curl -o ./price-feed.js https://raw.githubusercontent.com/iExecBlockchainComputing/iexec-apps/master/PriceFeed/src/oracle.js

Now, let’s dockerize our JS application. The first step is to open your IDE (Developer environment), create a file named Dockerfile in the app folder, and paste below content in it:

FROM node:11-alpine
COPY price-feed.js /src/price-feed.js
RUN npm i https ethers fs
ENTRYPOINT ["node", "src/price-feed.js"]

At this stage, we are ready to build the Docker image and publish it to dockerhub. In your terminal, run these commands:

docker build .  #write down your image ID (it appears after the text "successfully built 19acce70289d" <-- that is the image ID)

You’ve built a docker image. Now we want to tag this image with our dockerhub username:

docker tag <IMAGE_ID> < YOUR_DOCKERHUB_NAME >/price-feed:1.0.0  #ex: docker tag 19acce70289d iexechub/price-feed

Finally, we can push our local image to the dockerhub public repository:

docker push <YOUR_DOCKERHUB_NAME>/price-feed  #write down your image digest (it appears after sha256:959eb75b13efb41a8f37495784150574d66175adebd0c6c18216b482c574d109 <-- this is your image digest)
Now we are just a few steps from having our application being “iExec’s ready”:
cd ..  #move to upper folder
iexec app init  #tell the SDK that you want to create an app

Then, open the newly created “iexec.json” file, and edit these four fields:

  • owner: “Yourkeywallet”
  • name: We name it “PriceFeed”.
  • multiaddr: replace by dockerhub repository name. "registry.hub.docker.com/< YOUR DOCKERHUB NAME >/price-feed:1.0.0".
  • checksum: given by the command docker push. (add 0x before the sha256:)

Now let’s deploy your price-feed application on iExec, in the terminal:

iexec app deploy --chain kovan  #that is a blockchain transaction

Congrats! Your Price-Feed App is now deployed on the iExec platform.

Finally, let’s publish sell orders for your application, so iExec platform users are able to use your application at the price you write on the orders:

iexec order init --app
iexec order sign --app
iexec order publish --app # publish your apporder on the marketplace and get an orderHash
iexec order show --app [orderHash]

3. Deploy your on-chain DOracle Smart Contract

Let’s clone the repo on your terminal, enter the smart-contract folder, and install JS dependencies:

git clone https://github.com/iExecBlockchainComputing/price-feed-doracle.git smart-contract
cd smart-contract
npm install

In order to deploy the smart contract on the Blockchain, you need to tell Truffle your wallet private key. Here is how you can show your wallet’s private key:

cd ..  # move to upper folder
iexec wallet show --show-private-key  # copy your private key for next step

Now you are ready to deploy. Thanks to truffle, that’s as simple as this:

cd smart-contract # move back to the smart-contract folder
MNEMONIC=<YOUR_PRIVATE_KEY> ./node_modules/.bin/truffle migrate --network kovan # Deploy your smart contract to the Blockchain

Great, your DOracle smart contract is now deployed on Kovan testnet blockchain. How about feeding it with the ETH/USD price?

4. Update your DOracle (as a requester)

Now let’s buy a “price-feed” run on iExec by running these commands on your terminal:

cd ..  # move back to parent folder price-feed

Let’s show the unique ID (order hash) of the orders we want to buy. One is the workerpool order, and the other one is our price feed app order:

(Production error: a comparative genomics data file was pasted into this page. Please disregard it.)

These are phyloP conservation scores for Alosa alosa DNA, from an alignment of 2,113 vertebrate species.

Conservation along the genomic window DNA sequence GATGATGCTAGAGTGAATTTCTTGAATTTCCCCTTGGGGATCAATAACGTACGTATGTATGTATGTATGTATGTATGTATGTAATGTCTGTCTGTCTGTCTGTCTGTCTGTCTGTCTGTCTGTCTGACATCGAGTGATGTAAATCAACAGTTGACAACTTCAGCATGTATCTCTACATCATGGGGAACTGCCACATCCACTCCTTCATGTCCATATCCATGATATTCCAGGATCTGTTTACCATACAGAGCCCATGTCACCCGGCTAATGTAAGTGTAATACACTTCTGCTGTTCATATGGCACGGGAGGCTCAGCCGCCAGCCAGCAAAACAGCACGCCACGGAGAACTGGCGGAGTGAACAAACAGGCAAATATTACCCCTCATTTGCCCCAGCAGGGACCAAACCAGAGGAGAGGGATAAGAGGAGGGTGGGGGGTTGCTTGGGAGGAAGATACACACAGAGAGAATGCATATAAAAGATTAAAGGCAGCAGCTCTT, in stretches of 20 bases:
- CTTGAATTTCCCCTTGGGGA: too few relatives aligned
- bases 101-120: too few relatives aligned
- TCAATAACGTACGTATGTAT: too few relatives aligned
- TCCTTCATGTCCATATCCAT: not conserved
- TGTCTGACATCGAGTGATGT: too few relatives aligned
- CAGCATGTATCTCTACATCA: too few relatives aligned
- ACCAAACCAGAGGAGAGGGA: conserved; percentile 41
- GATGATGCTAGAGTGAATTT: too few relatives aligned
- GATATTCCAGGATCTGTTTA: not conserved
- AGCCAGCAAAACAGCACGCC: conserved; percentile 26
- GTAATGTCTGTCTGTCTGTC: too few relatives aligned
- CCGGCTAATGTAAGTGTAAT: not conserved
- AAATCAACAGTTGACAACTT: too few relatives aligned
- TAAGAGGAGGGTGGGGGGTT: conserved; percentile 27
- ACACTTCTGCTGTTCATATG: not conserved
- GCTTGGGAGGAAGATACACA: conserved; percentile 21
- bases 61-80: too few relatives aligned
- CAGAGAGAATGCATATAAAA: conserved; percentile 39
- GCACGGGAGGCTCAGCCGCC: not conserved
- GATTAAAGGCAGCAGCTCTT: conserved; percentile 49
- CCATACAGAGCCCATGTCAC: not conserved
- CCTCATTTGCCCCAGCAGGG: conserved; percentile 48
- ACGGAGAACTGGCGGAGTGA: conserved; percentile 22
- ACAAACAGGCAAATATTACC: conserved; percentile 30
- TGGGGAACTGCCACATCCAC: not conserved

iexec orderbook workerpool --category 2 # copy the workerpool order hash
iexec orderbook app <address>  # copy the app order hash

Now we want to fill the orders (workerpool + app), that’s as simple as running:

iexec order fill --app <APP_ORDER_HASH> --workerpool <WORKERPOOL_ORDER_HASH> --params "RLC BTC 9 2019-07-09T13:27:24.909Z" --chain kovan  # start the DOracle computation!

That’s it! we sent to the iExec platform the computation request. To ensure we all talk the same language, you now have a deal, and in that deal, there is one task (that’s a way to enable the coming bag of task feature). Let’s track the progress of the computation by using these commands:

iexec deal show <DEAL_ID> --tasks 0 --chain kovan
iexec task show <TASK_ID> --watch --chain kovan

You can also head over the iExec Explorer to track your tasks. After a few minutes, the status should turn to “completed”.

So what happened so far? We ask a workerpool to run our price-feed application, the workers fetched the ETH/USD price, the result is validated by the PoCo, and as soon as there is consensus, it is stored back into iExec’s smart contracts. Last step consists of calling the function named “_iexecDoracleGetVerifiedResult” on your DOracle smart contract, so it will check the result stored on the iExec’s smart contract, run some filtering logic (ex: is the new price associated with a UTC date more recent than the previous one I pulled), and if all your custom conditions are fulfilled, then it will update itself with the new ETH/USD price! Makes sense?

We will soon update the article with a truffle script to show this last step. If you can’t wait, just try by yourself! Also, we encourage you to try out our price-feed frontend to see what the end-user experience could look like: https://price-feed-doracle.iex.ec

That’s it! We hope you realized how easy it is to build a decentralized oracle on iExec.

If you liked it, then you definitely want to learn more about our dev training reward program that makes building DOracle on iExec fun & financially rewarding:

Decentralized Oracles: Get Started & Earn RLC

Bear in mind that the dev team is reachable on Slack, Gitter, and Telegram.

Outline
  • 0. Pre-Requirements

  • 1. Initialize the project

  • 2. Deploy your off-chain application

  • 3. Deploy your on-chain DOracle Smart Contract

  • 4. Update your DOracle (as a requester)